Change your passwords

Change your passwords | Tech Tips Podcast by PcCG

Subscribe via Itunes | Subscribe via RSS

We recently had an email account hacked. It wasn’t because there was a security flaw in our system, or because we were a victim of phishing. It was because another third party website got hacked, which we used the same username/password combination. The hackers got the information from this other website, and used it to get into our email. Fortunately it was an old outdated account and so no damage was done. The moral of the story is, if it can happen to us, it can happen to you!

It’s becoming more frequent to get a letter in the mail notifying you that some database has been hacked that contains some information about you. These hacked databases can have any sort of information stored including usernames and passwords. If you use the same username/password for the website/database that was hacked as you do for other items, you can be at risk.

Let’s look at an example.

Tom has an account at His username is and his password is A42i$#io. It’s a good strong password, one that is unlikely to ever be guessed. Tom uses this information to log into the Sears website. Tom however uses the same username and password to log into his email. He wants to keep things simple, and so he uses the same username and password so that he doesn’t need multiple passwords.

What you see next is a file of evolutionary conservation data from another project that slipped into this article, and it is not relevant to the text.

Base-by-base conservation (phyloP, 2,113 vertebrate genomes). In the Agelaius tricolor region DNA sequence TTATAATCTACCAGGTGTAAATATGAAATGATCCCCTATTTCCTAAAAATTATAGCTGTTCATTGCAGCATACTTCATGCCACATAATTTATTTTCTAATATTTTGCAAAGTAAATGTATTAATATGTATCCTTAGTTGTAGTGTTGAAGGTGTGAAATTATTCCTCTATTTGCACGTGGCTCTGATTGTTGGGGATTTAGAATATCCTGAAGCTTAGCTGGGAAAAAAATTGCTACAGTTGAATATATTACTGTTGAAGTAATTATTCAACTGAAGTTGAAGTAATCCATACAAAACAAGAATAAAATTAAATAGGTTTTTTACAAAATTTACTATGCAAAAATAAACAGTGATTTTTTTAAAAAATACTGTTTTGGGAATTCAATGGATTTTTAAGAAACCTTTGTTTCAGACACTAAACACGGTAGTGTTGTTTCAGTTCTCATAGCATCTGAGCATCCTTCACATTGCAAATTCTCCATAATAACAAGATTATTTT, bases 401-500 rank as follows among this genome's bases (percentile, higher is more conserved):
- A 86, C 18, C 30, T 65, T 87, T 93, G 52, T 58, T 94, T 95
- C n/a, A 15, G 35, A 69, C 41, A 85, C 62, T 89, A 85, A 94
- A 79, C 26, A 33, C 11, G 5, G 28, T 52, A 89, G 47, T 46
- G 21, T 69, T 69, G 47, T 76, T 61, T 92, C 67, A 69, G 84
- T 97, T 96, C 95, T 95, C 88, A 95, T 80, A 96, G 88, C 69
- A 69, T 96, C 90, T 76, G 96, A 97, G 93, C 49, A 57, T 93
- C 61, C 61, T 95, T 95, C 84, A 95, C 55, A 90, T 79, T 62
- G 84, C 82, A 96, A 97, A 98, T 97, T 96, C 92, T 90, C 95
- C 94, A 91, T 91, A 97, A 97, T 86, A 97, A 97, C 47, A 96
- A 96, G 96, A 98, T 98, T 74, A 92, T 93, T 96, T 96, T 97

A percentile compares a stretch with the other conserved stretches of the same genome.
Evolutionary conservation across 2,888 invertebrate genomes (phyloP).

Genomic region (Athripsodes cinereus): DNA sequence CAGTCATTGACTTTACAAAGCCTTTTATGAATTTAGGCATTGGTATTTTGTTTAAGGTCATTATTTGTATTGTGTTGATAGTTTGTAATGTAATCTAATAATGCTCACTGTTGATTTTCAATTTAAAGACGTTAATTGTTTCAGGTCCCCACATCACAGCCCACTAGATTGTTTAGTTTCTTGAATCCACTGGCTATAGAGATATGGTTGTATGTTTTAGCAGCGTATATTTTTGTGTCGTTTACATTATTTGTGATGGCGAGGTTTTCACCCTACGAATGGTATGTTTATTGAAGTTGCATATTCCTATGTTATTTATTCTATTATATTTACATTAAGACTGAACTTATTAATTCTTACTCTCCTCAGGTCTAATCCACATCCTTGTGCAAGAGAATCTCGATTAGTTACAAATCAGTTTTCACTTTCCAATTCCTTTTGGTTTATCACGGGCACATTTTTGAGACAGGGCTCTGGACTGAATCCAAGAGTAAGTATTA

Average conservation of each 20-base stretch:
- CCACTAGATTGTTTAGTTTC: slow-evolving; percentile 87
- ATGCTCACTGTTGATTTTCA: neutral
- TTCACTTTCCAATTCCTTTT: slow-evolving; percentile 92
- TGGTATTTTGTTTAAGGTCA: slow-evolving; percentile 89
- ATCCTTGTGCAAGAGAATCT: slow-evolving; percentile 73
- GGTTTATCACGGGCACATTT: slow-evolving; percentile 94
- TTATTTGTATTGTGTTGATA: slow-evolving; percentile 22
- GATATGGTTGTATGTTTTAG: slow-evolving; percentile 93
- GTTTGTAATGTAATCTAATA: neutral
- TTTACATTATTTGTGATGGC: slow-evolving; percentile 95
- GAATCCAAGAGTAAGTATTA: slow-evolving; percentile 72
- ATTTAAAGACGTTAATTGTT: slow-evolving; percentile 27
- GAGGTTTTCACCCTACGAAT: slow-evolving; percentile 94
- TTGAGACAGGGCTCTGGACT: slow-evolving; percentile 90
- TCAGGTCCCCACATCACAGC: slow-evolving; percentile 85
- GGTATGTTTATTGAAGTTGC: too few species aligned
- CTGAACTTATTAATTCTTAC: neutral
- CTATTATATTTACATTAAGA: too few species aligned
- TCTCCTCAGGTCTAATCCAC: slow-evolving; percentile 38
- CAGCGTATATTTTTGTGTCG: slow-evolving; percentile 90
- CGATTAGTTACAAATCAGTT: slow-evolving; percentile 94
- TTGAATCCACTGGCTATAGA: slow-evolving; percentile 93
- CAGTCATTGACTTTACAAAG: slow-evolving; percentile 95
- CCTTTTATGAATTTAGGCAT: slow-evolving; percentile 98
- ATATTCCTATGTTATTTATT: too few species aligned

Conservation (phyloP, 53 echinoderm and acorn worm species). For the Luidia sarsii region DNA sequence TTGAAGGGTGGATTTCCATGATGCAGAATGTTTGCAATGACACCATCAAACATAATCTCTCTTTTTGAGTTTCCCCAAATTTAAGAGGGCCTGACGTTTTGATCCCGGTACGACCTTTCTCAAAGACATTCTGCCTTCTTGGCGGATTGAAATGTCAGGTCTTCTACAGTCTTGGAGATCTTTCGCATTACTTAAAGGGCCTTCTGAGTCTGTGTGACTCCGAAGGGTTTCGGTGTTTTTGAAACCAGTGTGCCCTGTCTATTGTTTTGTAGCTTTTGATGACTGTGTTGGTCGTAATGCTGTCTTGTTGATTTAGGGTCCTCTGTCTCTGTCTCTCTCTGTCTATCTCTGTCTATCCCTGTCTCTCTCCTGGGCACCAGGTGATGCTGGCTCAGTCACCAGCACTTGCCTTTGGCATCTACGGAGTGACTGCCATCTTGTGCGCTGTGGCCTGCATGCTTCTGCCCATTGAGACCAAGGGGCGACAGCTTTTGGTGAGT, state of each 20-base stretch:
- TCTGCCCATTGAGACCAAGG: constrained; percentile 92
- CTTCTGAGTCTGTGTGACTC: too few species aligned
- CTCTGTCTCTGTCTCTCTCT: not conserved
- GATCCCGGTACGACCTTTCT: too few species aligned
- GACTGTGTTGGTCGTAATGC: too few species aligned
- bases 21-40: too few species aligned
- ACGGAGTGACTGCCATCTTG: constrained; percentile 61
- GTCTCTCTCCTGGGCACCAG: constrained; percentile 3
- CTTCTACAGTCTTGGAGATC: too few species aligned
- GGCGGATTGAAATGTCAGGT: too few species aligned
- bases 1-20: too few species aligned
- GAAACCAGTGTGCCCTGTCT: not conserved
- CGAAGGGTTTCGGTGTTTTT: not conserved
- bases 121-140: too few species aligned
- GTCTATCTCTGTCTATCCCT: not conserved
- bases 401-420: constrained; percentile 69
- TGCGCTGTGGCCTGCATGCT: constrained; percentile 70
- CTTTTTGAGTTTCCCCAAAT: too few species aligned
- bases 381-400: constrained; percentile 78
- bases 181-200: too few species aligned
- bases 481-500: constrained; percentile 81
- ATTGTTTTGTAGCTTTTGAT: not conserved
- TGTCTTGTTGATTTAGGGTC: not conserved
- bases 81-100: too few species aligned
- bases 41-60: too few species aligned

Sadly, jerks on the internet spend their time trying to hack and steal databases that are filled with information and improperly managed. A properly secure database would still be encrypted and unusable to the attackers – but not all databases are setup with the level of care and concern for security as they should be.

This information is even sold on some websites! You can subscribe to a website, and simply plug in the information you want regarding hacked passwords. Here is an example: -- I post the link not to give publicity, but so that you can check to see if your user accounts turn up any results. Even if it doesn’t – it’s still a good idea to manage your passwords wisely.

Follow these couple steps and you’ll be well on your way to a safer internet.

Password Policy / Guide

We need something that balances security with practicality. It’s best practice to have a unique password for every website you visit. Using tools such as LastPass can help with that! But most people are not willing to do that. Here are our recommendations as a compromise.

Have 4 levels of passwords.

  1. Level 1 Email Addresses
  2. Level 2 Financial institutions
  3. Level 3 Social Networking sites
  4. Level 4 Everything else (, Amazon etc).

With each level you have at least 1 unique password. The password you use in Level 1 should not be used in any other levels.

Now this part is critical – Change your passwords every so often!! I know, I know it’s a pain! We don’t enjoy doing it either; and you can imagine as a computer company, we have a LOT of passwords to manage. Never the less, your password may have been hacked and hackers just haven’t gotten around to using it yet. Changing them at least once a year (preferably every 6 months) can minimize some of that risk.

Use a strong password. It’s really not that hard to do! Trust me!! Using a simple password like your dog’s name 123 won’t fly.

For other security related tips check out…